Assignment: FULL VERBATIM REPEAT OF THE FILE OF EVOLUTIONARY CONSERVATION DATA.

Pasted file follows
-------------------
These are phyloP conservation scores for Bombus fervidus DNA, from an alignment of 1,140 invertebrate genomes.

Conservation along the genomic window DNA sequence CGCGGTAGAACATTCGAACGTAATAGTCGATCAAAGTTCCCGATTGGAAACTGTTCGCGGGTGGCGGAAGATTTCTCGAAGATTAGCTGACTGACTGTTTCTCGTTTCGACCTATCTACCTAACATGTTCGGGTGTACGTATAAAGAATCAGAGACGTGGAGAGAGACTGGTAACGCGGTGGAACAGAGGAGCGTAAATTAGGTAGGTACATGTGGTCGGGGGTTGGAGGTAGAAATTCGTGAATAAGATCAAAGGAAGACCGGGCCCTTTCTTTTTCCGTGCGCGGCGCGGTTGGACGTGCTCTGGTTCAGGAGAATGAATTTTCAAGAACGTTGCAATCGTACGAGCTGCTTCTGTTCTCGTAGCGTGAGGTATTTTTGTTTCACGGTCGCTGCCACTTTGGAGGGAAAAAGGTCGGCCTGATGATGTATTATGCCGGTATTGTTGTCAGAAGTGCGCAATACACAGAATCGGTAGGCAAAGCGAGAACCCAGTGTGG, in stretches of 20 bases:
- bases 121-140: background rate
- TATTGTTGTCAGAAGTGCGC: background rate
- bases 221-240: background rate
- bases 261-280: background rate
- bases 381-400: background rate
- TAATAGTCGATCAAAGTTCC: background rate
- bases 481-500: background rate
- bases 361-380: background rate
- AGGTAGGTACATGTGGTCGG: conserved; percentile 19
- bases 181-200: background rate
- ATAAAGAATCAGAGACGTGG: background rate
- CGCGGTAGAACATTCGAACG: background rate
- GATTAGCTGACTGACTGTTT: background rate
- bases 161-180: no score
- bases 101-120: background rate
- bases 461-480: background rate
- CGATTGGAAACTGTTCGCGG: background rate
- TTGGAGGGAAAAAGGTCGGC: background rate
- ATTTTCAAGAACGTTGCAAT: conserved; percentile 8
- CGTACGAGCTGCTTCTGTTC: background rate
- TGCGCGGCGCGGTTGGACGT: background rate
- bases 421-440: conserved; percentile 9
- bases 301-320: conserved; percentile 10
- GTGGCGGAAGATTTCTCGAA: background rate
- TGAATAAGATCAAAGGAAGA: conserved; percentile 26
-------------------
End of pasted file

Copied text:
These are phyloP conservation scores for Bombus fervidus DNA, from an alignment of 1,140 invertebrate genomes.

Conservation along the genomic window DNA sequence CGCGGTAGAACATTCGAACGTAATAGTCGATCAAAGTTCCCGATTGGAAACTGTTCGCGGGTGGCGGAAGATTTCTCGAAGATTAGCTGACTGACTGTTTCTCGTTTCGACCTATCTACCTAACATGTTCGGGTGTACGTATAAAGAATCAGAGACGTGGAGAGAGACTGGTAACGCGGTGGAACAGAGGAGCGTAAATTAGGTAGGTACATGTGGTCGGGGGTTGGAGGTAGAAATTCGTGAATAAGATCAAAGGAAGACCGGGCCCTTTCTTTTTCCGTGCGCGGCGCGGTTGGACGTGCTCTGGTTCAGGAGAATGAATTTTCAAGAACGTTGCAATCGTACGAGCTGCTTCTGTTCTCGTAGCGTGAGGTATTTTTGTTTCACGGTCGCTGCCACTTTGGAGGGAAAAAGGTCGGCCTGATGATGTATTATGCCGGTATTGTTGTCAGAAGTGCGCAATACACAGAATCGGTAGGCAAAGCGAGAACCCAGTGTGG, in stretches of 20 bases:
- bases 121-140: background rate
- TATTGTTGTCAGAAGTGCGC: background rate
- bases 221-240: background rate
- bases 261-280: background rate
- bases 381-400: background rate
- TAATAGTCGATCAAAGTTCC: background rate
- bases 481-500: background rate
- bases 361-380: background rate
- AGGTAGGTACATGTGGTCGG: conserved; percentile 19
- bases 181-200: background rate
- ATAAAGAATCAGAGACGTGG: background rate
- CGCGGTAGAACATTCGAACG: background rate
- GATTAGCTGACTGACTGTTT: background rate
- bases 161-180: no score
- bases 101-120: background rate
- bases 461-480: background rate
- CGATTGGAAACTGTTCGCGG: background rate
- TTGGAGGGAAAAAGGTCGGC: background rate
- ATTTTCAAGAACGTTGCAAT: conserved; percentile 8
- CGTACGAGCTGCTTCTGTTC: background rate
- TGCGCGGCGCGGTTGGACGT: background rate
- bases 421-440: conserved; percentile 9
- bases 301-320: conserved; percentile 10
- GTGGCGGAAGATTTCTCGAA: background rate
- TGAATAAGATCAAAGGAAGA: conserved; percentile 26